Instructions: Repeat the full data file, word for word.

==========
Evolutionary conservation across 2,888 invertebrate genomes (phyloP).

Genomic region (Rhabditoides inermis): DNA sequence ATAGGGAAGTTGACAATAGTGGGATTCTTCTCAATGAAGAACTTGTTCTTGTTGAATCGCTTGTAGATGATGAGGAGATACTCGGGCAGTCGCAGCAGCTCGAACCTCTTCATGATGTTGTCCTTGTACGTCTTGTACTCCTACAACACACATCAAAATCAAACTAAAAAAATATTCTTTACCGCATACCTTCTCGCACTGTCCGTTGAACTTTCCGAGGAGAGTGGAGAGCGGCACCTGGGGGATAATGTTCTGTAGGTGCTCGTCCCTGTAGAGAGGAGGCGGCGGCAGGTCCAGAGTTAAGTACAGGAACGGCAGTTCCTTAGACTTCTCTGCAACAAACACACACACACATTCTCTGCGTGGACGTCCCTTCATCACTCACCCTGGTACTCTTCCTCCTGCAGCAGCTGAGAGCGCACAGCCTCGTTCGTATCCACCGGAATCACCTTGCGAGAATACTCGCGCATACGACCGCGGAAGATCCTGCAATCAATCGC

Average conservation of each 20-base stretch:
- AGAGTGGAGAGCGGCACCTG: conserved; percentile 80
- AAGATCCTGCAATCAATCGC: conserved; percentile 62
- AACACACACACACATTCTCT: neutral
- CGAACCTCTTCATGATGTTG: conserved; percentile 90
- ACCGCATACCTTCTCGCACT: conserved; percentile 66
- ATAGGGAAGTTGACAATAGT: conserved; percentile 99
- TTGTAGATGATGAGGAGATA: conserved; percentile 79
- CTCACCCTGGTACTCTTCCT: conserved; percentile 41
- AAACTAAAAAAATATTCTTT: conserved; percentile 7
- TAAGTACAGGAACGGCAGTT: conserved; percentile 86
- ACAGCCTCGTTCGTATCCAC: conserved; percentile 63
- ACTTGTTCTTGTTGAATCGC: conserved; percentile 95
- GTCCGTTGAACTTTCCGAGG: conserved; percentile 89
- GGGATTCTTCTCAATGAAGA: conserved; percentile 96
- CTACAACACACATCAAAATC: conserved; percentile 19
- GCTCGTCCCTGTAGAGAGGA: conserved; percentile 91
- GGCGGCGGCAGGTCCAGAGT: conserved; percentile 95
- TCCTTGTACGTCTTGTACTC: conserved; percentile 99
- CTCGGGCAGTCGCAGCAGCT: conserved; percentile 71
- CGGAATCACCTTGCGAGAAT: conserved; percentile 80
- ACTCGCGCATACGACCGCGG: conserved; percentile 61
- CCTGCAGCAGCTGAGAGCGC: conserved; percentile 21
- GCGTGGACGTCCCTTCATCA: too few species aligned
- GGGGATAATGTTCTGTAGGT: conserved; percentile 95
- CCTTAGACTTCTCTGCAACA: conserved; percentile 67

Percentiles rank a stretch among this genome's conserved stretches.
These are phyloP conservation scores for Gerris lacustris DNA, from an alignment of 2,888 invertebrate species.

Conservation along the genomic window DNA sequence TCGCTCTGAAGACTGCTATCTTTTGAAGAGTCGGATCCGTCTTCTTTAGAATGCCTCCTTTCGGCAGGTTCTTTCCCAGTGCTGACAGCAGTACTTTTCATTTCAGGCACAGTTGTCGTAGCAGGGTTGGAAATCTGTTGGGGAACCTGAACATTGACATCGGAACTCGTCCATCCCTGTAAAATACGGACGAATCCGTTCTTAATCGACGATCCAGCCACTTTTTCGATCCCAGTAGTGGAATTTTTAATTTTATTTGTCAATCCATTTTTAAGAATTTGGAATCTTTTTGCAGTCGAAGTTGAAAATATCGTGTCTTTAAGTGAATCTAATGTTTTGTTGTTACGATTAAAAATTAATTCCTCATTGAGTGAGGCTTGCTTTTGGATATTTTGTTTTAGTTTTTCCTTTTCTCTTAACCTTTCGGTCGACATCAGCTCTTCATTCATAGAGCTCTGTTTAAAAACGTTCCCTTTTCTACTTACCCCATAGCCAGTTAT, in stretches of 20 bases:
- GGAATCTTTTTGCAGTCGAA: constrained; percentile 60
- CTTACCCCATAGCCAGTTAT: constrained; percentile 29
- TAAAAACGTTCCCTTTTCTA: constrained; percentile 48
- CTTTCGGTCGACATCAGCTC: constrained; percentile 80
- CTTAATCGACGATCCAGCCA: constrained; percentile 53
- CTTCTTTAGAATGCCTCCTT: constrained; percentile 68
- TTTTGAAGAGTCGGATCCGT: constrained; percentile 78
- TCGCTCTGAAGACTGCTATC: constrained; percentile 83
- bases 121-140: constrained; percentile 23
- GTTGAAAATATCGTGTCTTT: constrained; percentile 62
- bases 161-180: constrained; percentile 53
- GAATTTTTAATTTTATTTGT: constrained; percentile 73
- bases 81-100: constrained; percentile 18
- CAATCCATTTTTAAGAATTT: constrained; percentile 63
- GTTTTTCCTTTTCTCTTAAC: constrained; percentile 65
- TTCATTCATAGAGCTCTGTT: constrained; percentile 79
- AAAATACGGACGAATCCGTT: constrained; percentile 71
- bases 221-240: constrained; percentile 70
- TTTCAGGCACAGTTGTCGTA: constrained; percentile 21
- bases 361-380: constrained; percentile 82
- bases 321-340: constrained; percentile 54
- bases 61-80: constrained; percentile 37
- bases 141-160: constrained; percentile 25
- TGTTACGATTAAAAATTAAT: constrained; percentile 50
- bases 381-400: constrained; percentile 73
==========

Evolutionary conservation across 2,888 invertebrate genomes (phyloP).

Genomic region (Rhabditoides inermis): DNA sequence ATAGGGAAGTTGACAATAGTGGGATTCTTCTCAATGAAGAACTTGTTCTTGTTGAATCGCTTGTAGATGATGAGGAGATACTCGGGCAGTCGCAGCAGCTCGAACCTCTTCATGATGTTGTCCTTGTACGTCTTGTACTCCTACAACACACATCAAAATCAAACTAAAAAAATATTCTTTACCGCATACCTTCTCGCACTGTCCGTTGAACTTTCCGAGGAGAGTGGAGAGCGGCACCTGGGGGATAATGTTCTGTAGGTGCTCGTCCCTGTAGAGAGGAGGCGGCGGCAGGTCCAGAGTTAAGTACAGGAACGGCAGTTCCTTAGACTTCTCTGCAACAAACACACACACACATTCTCTGCGTGGACGTCCCTTCATCACTCACCCTGGTACTCTTCCTCCTGCAGCAGCTGAGAGCGCACAGCCTCGTTCGTATCCACCGGAATCACCTTGCGAGAATACTCGCGCATACGACCGCGGAAGATCCTGCAATCAATCGC

Average conservation of each 20-base stretch:
- AGAGTGGAGAGCGGCACCTG: conserved; percentile 80
- AAGATCCTGCAATCAATCGC: conserved; percentile 62
- AACACACACACACATTCTCT: neutral
- CGAACCTCTTCATGATGTTG: conserved; percentile 90
- ACCGCATACCTTCTCGCACT: conserved; percentile 66
- ATAGGGAAGTTGACAATAGT: conserved; percentile 99
- TTGTAGATGATGAGGAGATA: conserved; percentile 79
- CTCACCCTGGTACTCTTCCT: conserved; percentile 41
- AAACTAAAAAAATATTCTTT: conserved; percentile 7
- TAAGTACAGGAACGGCAGTT: conserved; percentile 86
- ACAGCCTCGTTCGTATCCAC: conserved; percentile 63
- ACTTGTTCTTGTTGAATCGC: conserved; percentile 95
- GTCCGTTGAACTTTCCGAGG: conserved; percentile 89
- GGGATTCTTCTCAATGAAGA: conserved; percentile 96
- CTACAACACACATCAAAATC: conserved; percentile 19
- GCTCGTCCCTGTAGAGAGGA: conserved; percentile 91
- GGCGGCGGCAGGTCCAGAGT: conserved; percentile 95
- TCCTTGTACGTCTTGTACTC: conserved; percentile 99
- CTCGGGCAGTCGCAGCAGCT: conserved; percentile 71
- CGGAATCACCTTGCGAGAAT: conserved; percentile 80
- ACTCGCGCATACGACCGCGG: conserved; percentile 61
- CCTGCAGCAGCTGAGAGCGC: conserved; percentile 21
- GCGTGGACGTCCCTTCATCA: too few species aligned
- GGGGATAATGTTCTGTAGGT: conserved; percentile 95
- CCTTAGACTTCTCTGCAACA: conserved; percentile 67

Percentiles rank a stretch among this genome's conserved stretches.
These are phyloP conservation scores for Gerris lacustris DNA, from an alignment of 2,888 invertebrate species.

Conservation along the genomic window DNA sequence TCGCTCTGAAGACTGCTATCTTTTGAAGAGTCGGATCCGTCTTCTTTAGAATGCCTCCTTTCGGCAGGTTCTTTCCCAGTGCTGACAGCAGTACTTTTCATTTCAGGCACAGTTGTCGTAGCAGGGTTGGAAATCTGTTGGGGAACCTGAACATTGACATCGGAACTCGTCCATCCCTGTAAAATACGGACGAATCCGTTCTTAATCGACGATCCAGCCACTTTTTCGATCCCAGTAGTGGAATTTTTAATTTTATTTGTCAATCCATTTTTAAGAATTTGGAATCTTTTTGCAGTCGAAGTTGAAAATATCGTGTCTTTAAGTGAATCTAATGTTTTGTTGTTACGATTAAAAATTAATTCCTCATTGAGTGAGGCTTGCTTTTGGATATTTTGTTTTAGTTTTTCCTTTTCTCTTAACCTTTCGGTCGACATCAGCTCTTCATTCATAGAGCTCTGTTTAAAAACGTTCCCTTTTCTACTTACCCCATAGCCAGTTAT, in stretches of 20 bases:
- GGAATCTTTTTGCAGTCGAA: constrained; percentile 60
- CTTACCCCATAGCCAGTTAT: constrained; percentile 29
- TAAAAACGTTCCCTTTTCTA: constrained; percentile 48
- CTTTCGGTCGACATCAGCTC: constrained; percentile 80
- CTTAATCGACGATCCAGCCA: constrained; percentile 53
- CTTCTTTAGAATGCCTCCTT: constrained; percentile 68
- TTTTGAAGAGTCGGATCCGT: constrained; percentile 78
- TCGCTCTGAAGACTGCTATC: constrained; percentile 83
- bases 121-140: constrained; percentile 23
- GTTGAAAATATCGTGTCTTT: constrained; percentile 62
- bases 161-180: constrained; percentile 53
- GAATTTTTAATTTTATTTGT: constrained; percentile 73
- bases 81-100: constrained; percentile 18
- CAATCCATTTTTAAGAATTT: constrained; percentile 63
- GTTTTTCCTTTTCTCTTAAC: constrained; percentile 65
- TTCATTCATAGAGCTCTGTT: constrained; percentile 79
- AAAATACGGACGAATCCGTT: constrained; percentile 71
- bases 221-240: constrained; percentile 70
- TTTCAGGCACAGTTGTCGTA: constrained; percentile 21
- bases 361-380: constrained; percentile 82
- bases 321-340: constrained; percentile 54
- bases 61-80: constrained; percentile 37
- bases 141-160: constrained; percentile 25
- TGTTACGATTAAAAATTAAT: constrained; percentile 50
- bases 381-400: constrained; percentile 73